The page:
Martín Luis Guzmán and John Reed both tried to capture Francisco “Pancho” Villa’s elusive quality in their prose, while Wallace Beery portrayed a larger-than-life Villa on Hollywood’s silver screen. Ancianos, local chroniclers, corrido balladeers, and contemporary historians have offered a collectively ambiguous judgment of the man and his actions during the Mexican Revolution. Who was the real Pancho Villa? Was he a cutthroat, a self-styled Robin Hood who stole from the rich and gave to the poor, a revolutionary reformer who distributed lands to Chihuahuan peasants and cowboys? Was he a military caudillo who led his feared Division of the North on macho cavalry charges, bringing initial success and later disaster? Was he a peasant leader with a social agenda, or a brutal killer who lived by an outmoded code of honor that valued loyalty above all else and carried out unpredictable, ritualized acts of vengeance, like Facundo Quiroga?

Filmmakers Héctor Galán and Ricardo Espinosa try to sift through the often conflicting images in this installment from the PBS series The American Experience. Their video focuses on Villa’s notorious 1916 raid on Columbus, New Mexico, which left 17 North Americans dead, and the foolhardy Pershing expedition that sought to bring him to justice.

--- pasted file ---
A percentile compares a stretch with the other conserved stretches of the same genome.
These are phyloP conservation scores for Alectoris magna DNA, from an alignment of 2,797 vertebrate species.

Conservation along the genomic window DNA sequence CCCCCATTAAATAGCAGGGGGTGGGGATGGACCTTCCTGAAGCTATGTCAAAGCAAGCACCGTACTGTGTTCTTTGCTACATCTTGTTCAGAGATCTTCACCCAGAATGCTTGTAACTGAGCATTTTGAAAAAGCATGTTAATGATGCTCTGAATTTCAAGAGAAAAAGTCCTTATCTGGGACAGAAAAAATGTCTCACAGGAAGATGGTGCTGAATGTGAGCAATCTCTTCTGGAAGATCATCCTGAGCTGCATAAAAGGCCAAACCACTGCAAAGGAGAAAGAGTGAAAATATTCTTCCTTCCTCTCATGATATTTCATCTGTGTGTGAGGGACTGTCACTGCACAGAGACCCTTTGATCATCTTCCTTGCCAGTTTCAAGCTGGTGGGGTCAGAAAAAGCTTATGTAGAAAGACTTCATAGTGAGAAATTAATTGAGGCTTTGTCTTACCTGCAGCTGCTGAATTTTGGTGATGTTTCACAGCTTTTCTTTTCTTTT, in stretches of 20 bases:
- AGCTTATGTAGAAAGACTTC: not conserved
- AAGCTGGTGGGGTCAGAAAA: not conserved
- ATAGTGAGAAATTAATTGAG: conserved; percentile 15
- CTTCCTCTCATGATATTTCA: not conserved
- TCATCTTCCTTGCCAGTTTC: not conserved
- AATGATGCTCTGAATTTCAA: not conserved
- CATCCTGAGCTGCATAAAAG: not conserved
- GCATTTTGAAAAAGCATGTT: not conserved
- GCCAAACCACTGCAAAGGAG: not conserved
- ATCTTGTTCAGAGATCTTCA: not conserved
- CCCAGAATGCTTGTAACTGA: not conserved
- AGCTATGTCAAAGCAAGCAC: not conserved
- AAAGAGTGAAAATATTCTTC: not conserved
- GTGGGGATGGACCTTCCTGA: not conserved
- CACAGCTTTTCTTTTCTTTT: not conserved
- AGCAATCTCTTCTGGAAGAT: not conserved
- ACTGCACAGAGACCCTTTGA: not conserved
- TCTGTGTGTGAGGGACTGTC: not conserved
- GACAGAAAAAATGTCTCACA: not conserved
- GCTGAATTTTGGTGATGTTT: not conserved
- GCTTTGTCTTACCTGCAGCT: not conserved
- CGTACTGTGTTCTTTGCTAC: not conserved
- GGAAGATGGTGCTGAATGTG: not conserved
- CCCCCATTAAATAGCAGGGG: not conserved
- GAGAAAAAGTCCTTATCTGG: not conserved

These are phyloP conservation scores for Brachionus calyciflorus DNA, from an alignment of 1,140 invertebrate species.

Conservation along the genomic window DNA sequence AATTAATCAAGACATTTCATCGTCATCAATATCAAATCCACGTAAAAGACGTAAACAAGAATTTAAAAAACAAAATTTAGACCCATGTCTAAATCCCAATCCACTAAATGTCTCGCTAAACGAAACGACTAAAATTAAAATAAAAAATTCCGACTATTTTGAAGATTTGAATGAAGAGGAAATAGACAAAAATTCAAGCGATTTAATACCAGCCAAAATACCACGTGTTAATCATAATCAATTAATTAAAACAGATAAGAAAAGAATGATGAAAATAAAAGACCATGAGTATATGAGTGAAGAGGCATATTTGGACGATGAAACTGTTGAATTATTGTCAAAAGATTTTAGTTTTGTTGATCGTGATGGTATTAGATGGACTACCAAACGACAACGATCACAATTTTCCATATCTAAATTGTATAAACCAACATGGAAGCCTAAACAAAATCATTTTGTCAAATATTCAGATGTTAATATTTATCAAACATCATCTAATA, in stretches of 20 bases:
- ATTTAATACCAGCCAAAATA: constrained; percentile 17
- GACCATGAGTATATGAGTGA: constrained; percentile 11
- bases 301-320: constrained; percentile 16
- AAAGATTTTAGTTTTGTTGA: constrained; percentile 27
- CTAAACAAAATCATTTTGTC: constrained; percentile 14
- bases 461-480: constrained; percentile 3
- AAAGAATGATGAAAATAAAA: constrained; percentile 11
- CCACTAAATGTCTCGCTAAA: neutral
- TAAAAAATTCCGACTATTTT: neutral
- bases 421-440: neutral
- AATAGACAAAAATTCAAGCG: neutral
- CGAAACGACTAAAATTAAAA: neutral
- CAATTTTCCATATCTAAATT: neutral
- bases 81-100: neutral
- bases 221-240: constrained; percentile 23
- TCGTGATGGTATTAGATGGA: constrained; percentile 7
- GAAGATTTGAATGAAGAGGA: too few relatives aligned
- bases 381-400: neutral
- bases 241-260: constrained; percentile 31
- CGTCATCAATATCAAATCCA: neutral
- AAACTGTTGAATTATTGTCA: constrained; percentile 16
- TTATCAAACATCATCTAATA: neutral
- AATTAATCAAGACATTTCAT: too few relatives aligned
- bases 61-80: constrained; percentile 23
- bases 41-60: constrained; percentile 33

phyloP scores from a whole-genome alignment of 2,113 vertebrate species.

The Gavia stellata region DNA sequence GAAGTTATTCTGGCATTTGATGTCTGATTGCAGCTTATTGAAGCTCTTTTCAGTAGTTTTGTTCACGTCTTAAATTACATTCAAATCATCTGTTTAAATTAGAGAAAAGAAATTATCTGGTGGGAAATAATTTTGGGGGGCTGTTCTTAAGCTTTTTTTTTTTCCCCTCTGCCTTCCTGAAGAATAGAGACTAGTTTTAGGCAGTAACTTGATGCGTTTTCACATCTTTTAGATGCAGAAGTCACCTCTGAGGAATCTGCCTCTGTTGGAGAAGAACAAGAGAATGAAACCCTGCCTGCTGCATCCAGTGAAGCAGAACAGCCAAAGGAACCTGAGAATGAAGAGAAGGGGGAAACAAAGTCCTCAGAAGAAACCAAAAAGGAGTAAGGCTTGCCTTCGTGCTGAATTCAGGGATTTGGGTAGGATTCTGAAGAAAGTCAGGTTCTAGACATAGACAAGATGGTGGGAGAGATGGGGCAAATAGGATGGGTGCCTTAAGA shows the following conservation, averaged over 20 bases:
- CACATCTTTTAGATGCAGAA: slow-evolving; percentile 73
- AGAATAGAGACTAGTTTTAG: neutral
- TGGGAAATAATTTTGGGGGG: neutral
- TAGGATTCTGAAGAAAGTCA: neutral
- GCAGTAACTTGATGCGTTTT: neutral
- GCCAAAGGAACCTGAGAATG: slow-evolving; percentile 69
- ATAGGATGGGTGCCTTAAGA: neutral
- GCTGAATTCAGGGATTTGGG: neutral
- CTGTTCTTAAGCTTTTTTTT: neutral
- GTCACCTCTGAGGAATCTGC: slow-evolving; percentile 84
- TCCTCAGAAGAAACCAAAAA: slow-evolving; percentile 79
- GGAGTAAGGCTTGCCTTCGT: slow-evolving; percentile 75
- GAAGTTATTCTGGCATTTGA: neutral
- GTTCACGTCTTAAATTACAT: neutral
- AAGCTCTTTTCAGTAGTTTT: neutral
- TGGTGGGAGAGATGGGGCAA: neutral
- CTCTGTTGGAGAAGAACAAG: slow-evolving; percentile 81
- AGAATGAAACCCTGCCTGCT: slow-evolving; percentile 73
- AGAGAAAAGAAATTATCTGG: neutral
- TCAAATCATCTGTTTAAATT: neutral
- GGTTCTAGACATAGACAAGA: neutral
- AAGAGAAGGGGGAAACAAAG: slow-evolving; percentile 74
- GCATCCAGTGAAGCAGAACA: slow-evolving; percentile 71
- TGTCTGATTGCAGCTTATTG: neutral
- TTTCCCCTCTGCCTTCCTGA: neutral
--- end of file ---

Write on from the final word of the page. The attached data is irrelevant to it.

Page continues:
Blending a variety of arresting visual images—pictures, priceless film clips from the Toscano archives, and contemporary postcards—with the words of “talking-head” Mexican and North American historians and fascinating eyewitnesses who relive their own experiences, The Hunt for Pancho Villa stylistically echoes Ken Burns’s popular Civil War series. The filmmakers’ Shelby Foote is a Villista soldier, Enrique Alférez, who, with a twinkle in his eye and a beret on his head, recounts what it was like to ride and fight with Villa during those tumultuous times.

The Hunt for Pancho Villa concludes that the Columbus raid was precipitated by the North American decision to recognize Venustiano Carranza in October 1915 and the rebels’ own desperate military predicament at that moment. Villa, who had always had good relations with the United States and had taken special pains to protect North American investment, felt betrayed, the filmmakers contend, when Woodrow Wilson’s administration threw its lot (and sent its armaments) to Carranza. The vengeance myth, apparently, rides again.

The documentary also fleshes out the Pershing expedition, which crossed into Mexico and wandered across the desert in a futile search for the elusive Villa. Historian Louis Sadler asserts that this almost comical military operation represented the last hurrah for the U.S. cavalry, as armored cars, primitive tanks, and biplanes were first introduced into combat to complement the mounted troops. In that sense, the hunt became a military proving ground for World War I.

If Galán and Espinosa have not succeeded in demythologizing the man, they have presented viewers with an intriguing historical analysis of the Columbus raid, which sparked outrage, engendered racism, and swelled nationalistic pride on different sides of the border.

The other PBS video under review, a Carlos Salinas interview with David Frost, took place three weeks before the NAFTA vote in the U.S. Congress in November 1993. For much of the interview, Salinas responds to Frost’s recitation of bits and pieces of Ross Perot’s polemic on NAFTA. This interview is dated and of limited use to students of Latin American history.